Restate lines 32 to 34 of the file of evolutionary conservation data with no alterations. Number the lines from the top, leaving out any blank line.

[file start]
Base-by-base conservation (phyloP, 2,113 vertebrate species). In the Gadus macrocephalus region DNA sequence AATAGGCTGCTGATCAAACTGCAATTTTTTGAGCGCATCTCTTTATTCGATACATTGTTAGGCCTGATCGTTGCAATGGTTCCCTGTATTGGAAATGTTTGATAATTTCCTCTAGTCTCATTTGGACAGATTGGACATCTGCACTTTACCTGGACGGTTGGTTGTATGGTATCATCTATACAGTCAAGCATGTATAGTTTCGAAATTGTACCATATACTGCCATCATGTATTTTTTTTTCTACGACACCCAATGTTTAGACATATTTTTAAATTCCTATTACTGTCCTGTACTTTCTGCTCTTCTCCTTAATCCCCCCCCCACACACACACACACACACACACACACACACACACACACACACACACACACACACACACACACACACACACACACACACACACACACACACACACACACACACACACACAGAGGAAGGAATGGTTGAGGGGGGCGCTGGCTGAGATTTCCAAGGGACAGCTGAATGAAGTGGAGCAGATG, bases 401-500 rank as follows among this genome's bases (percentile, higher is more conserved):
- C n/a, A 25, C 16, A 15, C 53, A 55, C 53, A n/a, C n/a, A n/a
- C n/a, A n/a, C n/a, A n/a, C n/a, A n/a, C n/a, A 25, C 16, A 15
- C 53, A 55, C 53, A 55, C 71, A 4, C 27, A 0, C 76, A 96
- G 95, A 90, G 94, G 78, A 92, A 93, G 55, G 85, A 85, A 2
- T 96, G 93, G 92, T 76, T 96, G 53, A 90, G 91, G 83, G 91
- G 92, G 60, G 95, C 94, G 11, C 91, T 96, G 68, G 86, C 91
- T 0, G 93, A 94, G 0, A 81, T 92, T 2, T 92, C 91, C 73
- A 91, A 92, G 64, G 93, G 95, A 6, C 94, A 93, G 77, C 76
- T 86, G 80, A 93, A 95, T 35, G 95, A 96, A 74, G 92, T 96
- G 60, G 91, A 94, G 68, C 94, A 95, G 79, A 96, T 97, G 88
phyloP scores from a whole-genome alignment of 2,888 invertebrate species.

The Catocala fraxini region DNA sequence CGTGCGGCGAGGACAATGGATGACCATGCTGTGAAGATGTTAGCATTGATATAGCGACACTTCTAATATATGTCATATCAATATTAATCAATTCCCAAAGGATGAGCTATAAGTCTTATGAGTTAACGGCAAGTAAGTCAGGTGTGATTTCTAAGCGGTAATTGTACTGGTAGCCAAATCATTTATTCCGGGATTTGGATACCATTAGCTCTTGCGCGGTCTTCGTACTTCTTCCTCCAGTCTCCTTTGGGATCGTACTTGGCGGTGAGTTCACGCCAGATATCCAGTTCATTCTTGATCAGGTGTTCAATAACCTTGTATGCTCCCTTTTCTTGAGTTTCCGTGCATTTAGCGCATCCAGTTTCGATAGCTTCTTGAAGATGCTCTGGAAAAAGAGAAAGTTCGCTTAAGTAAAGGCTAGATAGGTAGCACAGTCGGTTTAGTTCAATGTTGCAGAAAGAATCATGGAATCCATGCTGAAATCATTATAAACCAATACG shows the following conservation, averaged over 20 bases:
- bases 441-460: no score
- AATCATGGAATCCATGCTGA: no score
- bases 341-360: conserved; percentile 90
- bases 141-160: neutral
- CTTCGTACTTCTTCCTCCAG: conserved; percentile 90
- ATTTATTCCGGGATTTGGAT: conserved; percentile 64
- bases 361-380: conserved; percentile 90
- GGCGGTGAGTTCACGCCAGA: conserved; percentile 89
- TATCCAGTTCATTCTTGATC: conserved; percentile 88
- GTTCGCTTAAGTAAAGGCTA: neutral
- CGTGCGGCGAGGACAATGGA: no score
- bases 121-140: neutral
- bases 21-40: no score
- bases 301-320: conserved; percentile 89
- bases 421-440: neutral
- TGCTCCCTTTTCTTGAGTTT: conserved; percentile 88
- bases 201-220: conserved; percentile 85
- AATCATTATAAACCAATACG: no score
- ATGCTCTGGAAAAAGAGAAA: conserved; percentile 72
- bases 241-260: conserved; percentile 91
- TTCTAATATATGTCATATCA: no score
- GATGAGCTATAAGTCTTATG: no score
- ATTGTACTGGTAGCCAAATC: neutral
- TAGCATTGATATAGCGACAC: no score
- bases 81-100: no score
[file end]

- ATGCTCTGGAAAAAGAGAAA: conserved; percentile 72
- bases 241-260: conserved; percentile 91
- TTCTAATATATGTCATATCA: no score